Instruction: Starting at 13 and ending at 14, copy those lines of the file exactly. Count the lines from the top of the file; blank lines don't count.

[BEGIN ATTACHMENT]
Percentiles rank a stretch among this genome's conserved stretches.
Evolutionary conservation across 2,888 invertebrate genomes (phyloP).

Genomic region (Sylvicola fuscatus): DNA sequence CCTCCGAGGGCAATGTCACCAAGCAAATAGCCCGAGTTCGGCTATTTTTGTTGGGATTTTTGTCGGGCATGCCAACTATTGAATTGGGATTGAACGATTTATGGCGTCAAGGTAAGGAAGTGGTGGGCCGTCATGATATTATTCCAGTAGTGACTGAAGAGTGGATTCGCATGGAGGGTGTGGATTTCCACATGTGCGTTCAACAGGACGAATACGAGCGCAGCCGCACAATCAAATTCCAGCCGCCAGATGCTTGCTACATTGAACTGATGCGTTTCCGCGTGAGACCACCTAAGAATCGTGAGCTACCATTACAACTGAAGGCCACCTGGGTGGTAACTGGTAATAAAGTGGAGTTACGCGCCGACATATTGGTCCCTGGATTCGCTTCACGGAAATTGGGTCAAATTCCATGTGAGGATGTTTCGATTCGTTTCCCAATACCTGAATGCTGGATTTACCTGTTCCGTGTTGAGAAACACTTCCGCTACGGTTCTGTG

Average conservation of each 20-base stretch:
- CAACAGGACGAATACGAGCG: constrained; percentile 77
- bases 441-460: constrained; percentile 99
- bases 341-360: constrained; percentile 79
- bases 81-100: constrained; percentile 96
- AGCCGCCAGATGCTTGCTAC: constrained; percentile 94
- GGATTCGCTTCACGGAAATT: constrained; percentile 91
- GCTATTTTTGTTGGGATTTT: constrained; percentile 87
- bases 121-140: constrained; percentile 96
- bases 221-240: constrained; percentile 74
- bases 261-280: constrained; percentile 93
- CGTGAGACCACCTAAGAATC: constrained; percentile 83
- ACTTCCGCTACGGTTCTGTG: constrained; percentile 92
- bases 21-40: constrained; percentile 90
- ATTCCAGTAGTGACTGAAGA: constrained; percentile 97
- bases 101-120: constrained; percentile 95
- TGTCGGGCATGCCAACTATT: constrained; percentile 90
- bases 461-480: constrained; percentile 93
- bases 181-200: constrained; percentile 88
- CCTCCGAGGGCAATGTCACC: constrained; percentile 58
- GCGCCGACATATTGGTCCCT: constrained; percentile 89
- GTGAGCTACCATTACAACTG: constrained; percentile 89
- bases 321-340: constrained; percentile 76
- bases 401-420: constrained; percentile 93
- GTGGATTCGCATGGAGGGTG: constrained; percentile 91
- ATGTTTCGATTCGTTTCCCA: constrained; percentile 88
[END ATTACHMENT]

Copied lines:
- bases 221-240: constrained; percentile 74
- bases 261-280: constrained; percentile 93